14 ways to get out of a reading slump
“The Red Widow: The Scandal that Shook Paris and the Woman Behind it All,” by Sarah Horowitz (Sourcebooks, September 6)
More than a century before Anna Delvey swindled her first socialite, Marguerite “Meg” Steinheil orchestrated her rise to the upper echelons of French society. As she made her way into the halls and bedrooms of powerful men, including a French president, she used secrets as weapons to protect herself from accusations of the double murder of her husband and her mother. Horowitz deepens the allure of this true crime page turner by contextualizing how sexuality was used by and against women in belle epoque Paris, and the lengths the police went to protect elites.
“Sugar Street” by Jonathan Dee (Grove, September 13)
A man with $168,548 stashed in an envelope under his car seat is on the road and off the grid. Money is all he has from a previous life that he is determined to give up. While he avoids modern surveillance, his life is reduced to the basics: a roof over his head with a landlord who doesn’t ask questions and food from a family market with no cameras. Dee’s Pulitzer Prize Finalist avant-garde literary thriller consider what a privileged white man seeking a guilt-free life might do when he’s on the run from himself.
“How not to drown in a glass of water”, by Angie Cruz (Flatiron, September 13)
Twelve sessions with a job counselor provides the framework for Cruz’s job endearing portrait of a ferocious and funny woman whose 26-year career at “the lamp factory” has come to an abrupt end. To continue receiving checks from “El Obama”, she must look for a job, but her resume is scarce despite extensive life experience. In each session, she shares more of her life story, her love and marriage, how she is affected by gentrification in Washington Heights, her overwhelming medical debt, and why. he quarreled with his son.
“A Girlhood: Letter to My Transgender Daughter,” by Carolyn Hays (Blair, September 13)
Recent news has documented how parents of transgender children are being falsely accused of wrongdoing; Hays has already experienced “the call,” the day an investigator from the Department of Children and Families came to her door with anonymous reports of child abuse. Framed like a missive to her teenage daughter, she tells of the terrifying incident and their lives before and after that day. Through it all, the author and her husband learn to love their youngest son exactly as she sees herself.
Bobby Finger’s “The Old Place” (Putnam, September 20)
If you miss Molly Ivins, the irascible Texan comedian who doesn’t mince words, look no further than the fictional Mary Alice Roth, a forcibly retired school teacher who refuses to be forgotten. Her remaining position of power in Billington is the allotment of plates for the town’s annual picnic, doled out based on her ability and her own personal vendettas. When shocking news arrives, Mary Alice reconsiders her carefully constructed life. finger reading playful portrait of small-town southerners embracing and forgiving their many flaws feels like laughing with your best friend over sweet tea on the back porch.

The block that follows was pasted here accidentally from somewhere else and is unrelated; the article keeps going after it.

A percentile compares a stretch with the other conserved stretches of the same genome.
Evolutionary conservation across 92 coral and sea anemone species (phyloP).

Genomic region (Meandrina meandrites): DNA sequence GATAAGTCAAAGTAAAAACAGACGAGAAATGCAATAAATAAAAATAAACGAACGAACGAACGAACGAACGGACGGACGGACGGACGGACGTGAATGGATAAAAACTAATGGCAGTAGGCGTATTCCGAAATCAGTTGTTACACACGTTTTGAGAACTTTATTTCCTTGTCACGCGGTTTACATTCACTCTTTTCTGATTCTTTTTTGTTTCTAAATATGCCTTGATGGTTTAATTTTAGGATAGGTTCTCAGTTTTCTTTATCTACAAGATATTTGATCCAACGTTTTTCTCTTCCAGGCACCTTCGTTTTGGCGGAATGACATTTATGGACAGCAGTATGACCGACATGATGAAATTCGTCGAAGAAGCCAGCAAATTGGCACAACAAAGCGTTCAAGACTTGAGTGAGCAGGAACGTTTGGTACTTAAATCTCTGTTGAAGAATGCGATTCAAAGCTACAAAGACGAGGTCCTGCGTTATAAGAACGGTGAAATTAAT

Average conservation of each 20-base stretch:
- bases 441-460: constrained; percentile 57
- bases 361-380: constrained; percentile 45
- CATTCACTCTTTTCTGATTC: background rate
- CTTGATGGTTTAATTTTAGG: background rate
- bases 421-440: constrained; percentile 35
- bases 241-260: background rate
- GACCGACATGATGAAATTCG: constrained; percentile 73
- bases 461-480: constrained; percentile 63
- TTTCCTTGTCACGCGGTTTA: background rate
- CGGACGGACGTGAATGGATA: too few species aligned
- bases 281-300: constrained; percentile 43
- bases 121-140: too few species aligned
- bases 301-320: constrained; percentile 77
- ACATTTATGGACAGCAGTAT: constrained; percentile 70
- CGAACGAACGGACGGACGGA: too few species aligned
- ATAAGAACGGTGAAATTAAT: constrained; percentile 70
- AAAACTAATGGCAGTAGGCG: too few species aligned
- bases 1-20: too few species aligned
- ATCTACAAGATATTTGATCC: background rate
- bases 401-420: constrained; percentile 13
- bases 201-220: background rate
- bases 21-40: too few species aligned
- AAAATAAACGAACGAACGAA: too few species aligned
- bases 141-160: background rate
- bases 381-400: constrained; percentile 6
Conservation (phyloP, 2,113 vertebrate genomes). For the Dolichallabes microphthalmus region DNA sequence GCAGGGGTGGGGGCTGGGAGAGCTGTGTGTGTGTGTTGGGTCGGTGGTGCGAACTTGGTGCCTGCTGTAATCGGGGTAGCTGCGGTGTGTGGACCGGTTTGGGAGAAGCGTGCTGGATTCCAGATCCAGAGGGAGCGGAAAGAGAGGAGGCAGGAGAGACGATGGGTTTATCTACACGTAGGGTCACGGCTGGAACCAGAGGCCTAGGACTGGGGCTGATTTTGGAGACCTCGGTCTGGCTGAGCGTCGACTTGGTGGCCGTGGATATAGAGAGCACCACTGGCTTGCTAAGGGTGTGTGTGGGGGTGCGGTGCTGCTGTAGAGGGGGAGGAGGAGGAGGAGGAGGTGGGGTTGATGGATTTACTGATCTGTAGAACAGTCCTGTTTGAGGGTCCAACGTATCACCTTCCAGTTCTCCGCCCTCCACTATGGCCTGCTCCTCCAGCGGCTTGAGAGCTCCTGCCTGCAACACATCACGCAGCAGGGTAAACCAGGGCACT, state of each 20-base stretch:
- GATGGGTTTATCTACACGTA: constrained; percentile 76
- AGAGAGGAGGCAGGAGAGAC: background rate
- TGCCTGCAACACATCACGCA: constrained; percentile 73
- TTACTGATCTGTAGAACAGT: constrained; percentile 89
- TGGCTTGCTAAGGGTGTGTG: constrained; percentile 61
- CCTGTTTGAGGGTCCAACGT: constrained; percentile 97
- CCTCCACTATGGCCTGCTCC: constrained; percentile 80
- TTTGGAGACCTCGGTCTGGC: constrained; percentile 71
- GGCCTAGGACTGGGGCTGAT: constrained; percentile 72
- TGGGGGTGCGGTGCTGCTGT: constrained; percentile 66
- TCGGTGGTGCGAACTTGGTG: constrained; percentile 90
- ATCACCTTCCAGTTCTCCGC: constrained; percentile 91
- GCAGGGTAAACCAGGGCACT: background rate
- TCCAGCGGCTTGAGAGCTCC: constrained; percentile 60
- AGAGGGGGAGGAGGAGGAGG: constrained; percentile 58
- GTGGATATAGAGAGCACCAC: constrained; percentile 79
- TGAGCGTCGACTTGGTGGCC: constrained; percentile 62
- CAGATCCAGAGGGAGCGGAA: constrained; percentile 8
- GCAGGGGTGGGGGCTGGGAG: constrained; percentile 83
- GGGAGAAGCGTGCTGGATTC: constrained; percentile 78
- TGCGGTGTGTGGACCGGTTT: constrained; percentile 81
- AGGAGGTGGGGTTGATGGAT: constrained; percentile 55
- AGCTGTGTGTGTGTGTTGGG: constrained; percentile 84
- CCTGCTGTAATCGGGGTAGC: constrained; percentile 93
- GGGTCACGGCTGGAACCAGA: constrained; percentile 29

12 releases from July and August worth reading
Martha Anne Toll’s “Three Muses” (Regal House, September 20)
In Toll’s exquisite, novel set after World War II, dance serves as a catalyst for an attraction that lasts for decades. After witnessing prima ballerina Katya Symanova perform, Dr. John Curtin is so delighted that he waits with white roses at the stage door. Over the years, his paths will diverge and cross again as they each grapple with the lingering effects of trauma. However, their mutual gravitational attraction offers glimpses of a possible life filled with peace and happiness.
“The Last Dreamwalker,” by Rita Woods (Forge, September 20)
Layla just inherited an island off the coast from South Carolina when she discovers she has the power to enter and affect other people’s dreams, a power that has been passed down through her family for generations. Her ownership, along with the nightmares that have always plagued her, are the keys to understanding her long-buried family secrets and her link to a Gullah ancestor who had her own nightmares. Woods, Hurston/Wright Legacy Award-winning author, offers a comprehensive view about how suffering and secrets can burden families for generations.
“Best of Friends” by Kamila Shamsie (Riverhead, September 27)
Although their families are from different social classes and have different values, Pakistani high school students Maryam and Zahra had been loyal friends. After a dangerous encounter leaves them shaken, they take different paths to adulthood. They eventually move separately to London, reconnecting decades later when a threat from the past emerges, and discovering that their current identities are rooted in their shared history. Shamsie, whose previous novel, “Home Fire,” won the 2018 Women’s Fiction Award, offers a captivating portrait of two women trying to find out if a friendship that was once a treasure can overcome differences.
“Sweet, Soft, Plenty Rhythm” by Laura Warrell (Pantheon, September 27)
Circus Palmer, a 40-year-old jazz trumpeter, has been running from romantic entanglements all his life. In his wake are all the ex-wives, single mothers and other women he has avoided, including his teenage daughter Koko. by Warrell captivating debut novel highlights their stories, weaving together the lives of indelibly created characters as they struggle to forge and maintain intimate connections.
A note to our readers
We participate in the Amazon Services LLC Associates Program, an affiliate advertising program designed to provide us with a means of earning fees by linking to Amazon.com and affiliated sites.